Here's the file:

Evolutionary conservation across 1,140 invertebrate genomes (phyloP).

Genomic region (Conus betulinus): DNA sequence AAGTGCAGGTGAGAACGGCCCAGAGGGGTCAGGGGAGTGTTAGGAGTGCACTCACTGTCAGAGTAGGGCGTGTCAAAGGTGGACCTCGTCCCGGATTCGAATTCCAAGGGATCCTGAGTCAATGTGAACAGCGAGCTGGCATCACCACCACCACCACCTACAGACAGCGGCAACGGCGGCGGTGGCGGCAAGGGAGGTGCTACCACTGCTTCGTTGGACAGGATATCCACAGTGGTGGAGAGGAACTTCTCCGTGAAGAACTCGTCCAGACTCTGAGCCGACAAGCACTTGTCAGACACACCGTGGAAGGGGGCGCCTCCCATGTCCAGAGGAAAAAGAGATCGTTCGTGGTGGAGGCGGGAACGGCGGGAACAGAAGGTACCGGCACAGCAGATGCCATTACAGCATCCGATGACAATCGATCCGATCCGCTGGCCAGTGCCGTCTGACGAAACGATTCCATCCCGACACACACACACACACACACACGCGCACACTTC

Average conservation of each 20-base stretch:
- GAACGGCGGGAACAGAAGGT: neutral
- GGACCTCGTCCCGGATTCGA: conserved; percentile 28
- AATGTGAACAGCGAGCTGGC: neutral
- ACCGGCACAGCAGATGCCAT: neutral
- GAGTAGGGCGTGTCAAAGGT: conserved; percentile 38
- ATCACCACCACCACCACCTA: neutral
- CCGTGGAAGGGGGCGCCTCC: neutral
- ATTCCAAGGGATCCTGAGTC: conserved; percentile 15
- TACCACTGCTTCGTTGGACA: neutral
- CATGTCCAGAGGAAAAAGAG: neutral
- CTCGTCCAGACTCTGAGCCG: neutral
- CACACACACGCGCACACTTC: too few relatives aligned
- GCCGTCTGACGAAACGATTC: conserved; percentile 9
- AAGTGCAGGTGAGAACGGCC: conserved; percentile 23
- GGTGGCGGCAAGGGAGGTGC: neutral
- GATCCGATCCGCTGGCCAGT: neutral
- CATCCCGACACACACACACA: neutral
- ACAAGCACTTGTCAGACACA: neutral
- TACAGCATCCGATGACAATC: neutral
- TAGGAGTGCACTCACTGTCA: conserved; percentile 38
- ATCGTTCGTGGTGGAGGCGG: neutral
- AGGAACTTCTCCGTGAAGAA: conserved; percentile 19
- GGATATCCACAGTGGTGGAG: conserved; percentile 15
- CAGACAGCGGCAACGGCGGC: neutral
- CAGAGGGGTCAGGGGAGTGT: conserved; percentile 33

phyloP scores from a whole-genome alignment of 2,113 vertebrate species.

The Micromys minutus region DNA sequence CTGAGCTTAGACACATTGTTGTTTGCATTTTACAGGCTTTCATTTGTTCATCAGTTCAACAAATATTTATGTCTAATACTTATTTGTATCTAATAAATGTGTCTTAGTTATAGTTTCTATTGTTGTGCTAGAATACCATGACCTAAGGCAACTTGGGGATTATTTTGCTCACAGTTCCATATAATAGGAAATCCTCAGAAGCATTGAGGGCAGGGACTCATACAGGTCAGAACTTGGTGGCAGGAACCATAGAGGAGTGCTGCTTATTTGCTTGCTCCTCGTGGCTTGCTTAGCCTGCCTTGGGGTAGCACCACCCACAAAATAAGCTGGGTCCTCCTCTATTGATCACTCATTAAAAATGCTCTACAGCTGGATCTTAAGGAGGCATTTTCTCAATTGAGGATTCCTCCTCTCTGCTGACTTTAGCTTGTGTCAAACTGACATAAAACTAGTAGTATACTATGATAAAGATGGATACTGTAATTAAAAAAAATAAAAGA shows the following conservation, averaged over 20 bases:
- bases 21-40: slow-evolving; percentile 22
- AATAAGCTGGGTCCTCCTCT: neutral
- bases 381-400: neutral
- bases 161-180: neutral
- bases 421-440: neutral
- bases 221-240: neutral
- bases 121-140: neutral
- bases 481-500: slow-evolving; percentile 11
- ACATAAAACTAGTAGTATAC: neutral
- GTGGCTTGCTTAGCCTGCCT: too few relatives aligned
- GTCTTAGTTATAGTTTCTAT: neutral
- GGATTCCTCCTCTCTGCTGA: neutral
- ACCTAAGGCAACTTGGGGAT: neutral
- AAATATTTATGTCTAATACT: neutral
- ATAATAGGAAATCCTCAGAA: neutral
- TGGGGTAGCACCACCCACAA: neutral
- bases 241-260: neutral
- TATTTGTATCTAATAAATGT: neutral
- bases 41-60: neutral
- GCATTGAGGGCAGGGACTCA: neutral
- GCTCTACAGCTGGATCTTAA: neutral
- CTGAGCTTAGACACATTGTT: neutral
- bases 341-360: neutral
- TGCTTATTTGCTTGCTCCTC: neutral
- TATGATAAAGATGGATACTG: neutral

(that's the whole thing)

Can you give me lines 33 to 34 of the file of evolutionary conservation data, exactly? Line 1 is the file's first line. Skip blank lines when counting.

- bases 381-400: neutral
- bases 161-180: neutral